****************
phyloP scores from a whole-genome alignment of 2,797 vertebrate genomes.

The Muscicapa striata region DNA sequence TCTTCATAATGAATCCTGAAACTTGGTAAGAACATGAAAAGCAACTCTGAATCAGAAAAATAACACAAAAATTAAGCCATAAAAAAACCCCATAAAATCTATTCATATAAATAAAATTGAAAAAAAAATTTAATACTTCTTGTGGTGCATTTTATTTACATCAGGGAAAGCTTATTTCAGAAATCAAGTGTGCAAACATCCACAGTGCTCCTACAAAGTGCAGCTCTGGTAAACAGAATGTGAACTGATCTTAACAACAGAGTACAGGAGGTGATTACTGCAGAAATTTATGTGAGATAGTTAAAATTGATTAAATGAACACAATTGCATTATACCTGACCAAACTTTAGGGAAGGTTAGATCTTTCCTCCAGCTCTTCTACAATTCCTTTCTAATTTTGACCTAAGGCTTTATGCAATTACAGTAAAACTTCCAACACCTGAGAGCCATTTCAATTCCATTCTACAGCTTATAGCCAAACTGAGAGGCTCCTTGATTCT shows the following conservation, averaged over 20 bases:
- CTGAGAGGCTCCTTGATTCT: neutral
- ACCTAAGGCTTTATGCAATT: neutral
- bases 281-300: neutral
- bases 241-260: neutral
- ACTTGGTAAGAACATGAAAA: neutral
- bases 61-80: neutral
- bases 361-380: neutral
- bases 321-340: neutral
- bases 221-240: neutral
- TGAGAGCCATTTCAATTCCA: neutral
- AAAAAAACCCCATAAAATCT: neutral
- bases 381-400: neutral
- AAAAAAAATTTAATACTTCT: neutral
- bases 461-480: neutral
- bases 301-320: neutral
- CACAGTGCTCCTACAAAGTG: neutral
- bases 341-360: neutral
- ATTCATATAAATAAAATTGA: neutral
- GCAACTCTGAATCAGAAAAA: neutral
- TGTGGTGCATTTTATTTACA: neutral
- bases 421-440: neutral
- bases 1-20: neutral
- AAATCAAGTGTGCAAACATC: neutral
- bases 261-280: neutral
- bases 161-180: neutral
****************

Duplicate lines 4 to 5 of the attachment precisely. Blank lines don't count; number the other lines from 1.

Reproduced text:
- ACCTAAGGCTTTATGCAATT: neutral
- bases 281-300: neutral